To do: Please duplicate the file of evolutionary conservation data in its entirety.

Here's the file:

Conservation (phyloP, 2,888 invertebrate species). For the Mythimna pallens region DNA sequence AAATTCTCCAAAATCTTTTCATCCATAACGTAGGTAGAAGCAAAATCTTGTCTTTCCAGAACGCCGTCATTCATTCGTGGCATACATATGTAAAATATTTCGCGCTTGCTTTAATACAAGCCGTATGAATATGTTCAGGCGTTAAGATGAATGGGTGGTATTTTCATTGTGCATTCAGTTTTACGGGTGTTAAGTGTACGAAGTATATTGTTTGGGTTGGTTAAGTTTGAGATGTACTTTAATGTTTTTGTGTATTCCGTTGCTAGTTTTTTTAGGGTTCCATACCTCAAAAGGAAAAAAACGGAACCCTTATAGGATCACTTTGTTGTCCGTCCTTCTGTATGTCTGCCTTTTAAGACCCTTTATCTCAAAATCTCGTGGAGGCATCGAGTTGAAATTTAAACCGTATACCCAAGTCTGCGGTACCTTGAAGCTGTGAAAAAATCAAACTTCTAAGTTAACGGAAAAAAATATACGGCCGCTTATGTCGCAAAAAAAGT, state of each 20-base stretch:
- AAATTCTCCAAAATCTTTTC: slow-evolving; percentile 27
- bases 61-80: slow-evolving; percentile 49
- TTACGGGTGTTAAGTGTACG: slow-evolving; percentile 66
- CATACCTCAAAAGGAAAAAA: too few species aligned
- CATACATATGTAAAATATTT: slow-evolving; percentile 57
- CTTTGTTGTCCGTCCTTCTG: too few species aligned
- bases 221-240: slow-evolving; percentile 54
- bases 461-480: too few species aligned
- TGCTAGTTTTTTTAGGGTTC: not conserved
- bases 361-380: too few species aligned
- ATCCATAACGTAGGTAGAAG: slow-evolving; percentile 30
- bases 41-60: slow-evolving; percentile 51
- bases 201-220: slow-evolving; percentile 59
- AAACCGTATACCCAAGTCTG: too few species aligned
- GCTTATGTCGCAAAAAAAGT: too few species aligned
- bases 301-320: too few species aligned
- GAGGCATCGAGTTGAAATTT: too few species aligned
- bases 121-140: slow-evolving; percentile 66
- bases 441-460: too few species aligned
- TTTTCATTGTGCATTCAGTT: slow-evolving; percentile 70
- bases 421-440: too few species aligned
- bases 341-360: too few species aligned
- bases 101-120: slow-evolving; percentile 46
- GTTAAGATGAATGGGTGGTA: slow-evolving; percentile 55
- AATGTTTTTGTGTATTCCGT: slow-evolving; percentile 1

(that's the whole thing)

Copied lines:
Conservation (phyloP, 2,888 invertebrate species). For the Mythimna pallens region DNA sequence AAATTCTCCAAAATCTTTTCATCCATAACGTAGGTAGAAGCAAAATCTTGTCTTTCCAGAACGCCGTCATTCATTCGTGGCATACATATGTAAAATATTTCGCGCTTGCTTTAATACAAGCCGTATGAATATGTTCAGGCGTTAAGATGAATGGGTGGTATTTTCATTGTGCATTCAGTTTTACGGGTGTTAAGTGTACGAAGTATATTGTTTGGGTTGGTTAAGTTTGAGATGTACTTTAATGTTTTTGTGTATTCCGTTGCTAGTTTTTTTAGGGTTCCATACCTCAAAAGGAAAAAAACGGAACCCTTATAGGATCACTTTGTTGTCCGTCCTTCTGTATGTCTGCCTTTTAAGACCCTTTATCTCAAAATCTCGTGGAGGCATCGAGTTGAAATTTAAACCGTATACCCAAGTCTGCGGTACCTTGAAGCTGTGAAAAAATCAAACTTCTAAGTTAACGGAAAAAAATATACGGCCGCTTATGTCGCAAAAAAAGT, state of each 20-base stretch:
- AAATTCTCCAAAATCTTTTC: slow-evolving; percentile 27
- bases 61-80: slow-evolving; percentile 49
- TTACGGGTGTTAAGTGTACG: slow-evolving; percentile 66
- CATACCTCAAAAGGAAAAAA: too few species aligned
- CATACATATGTAAAATATTT: slow-evolving; percentile 57
- CTTTGTTGTCCGTCCTTCTG: too few species aligned
- bases 221-240: slow-evolving; percentile 54
- bases 461-480: too few species aligned
- TGCTAGTTTTTTTAGGGTTC: not conserved
- bases 361-380: too few species aligned
- ATCCATAACGTAGGTAGAAG: slow-evolving; percentile 30
- bases 41-60: slow-evolving; percentile 51
- bases 201-220: slow-evolving; percentile 59
- AAACCGTATACCCAAGTCTG: too few species aligned
- GCTTATGTCGCAAAAAAAGT: too few species aligned
- bases 301-320: too few species aligned
- GAGGCATCGAGTTGAAATTT: too few species aligned
- bases 121-140: slow-evolving; percentile 66
- bases 441-460: too few species aligned
- TTTTCATTGTGCATTCAGTT: slow-evolving; percentile 70
- bases 421-440: too few species aligned
- bases 341-360: too few species aligned
- bases 101-120: slow-evolving; percentile 46
- GTTAAGATGAATGGGTGGTA: slow-evolving; percentile 55
- AATGTTTTTGTGTATTCCGT: slow-evolving; percentile 1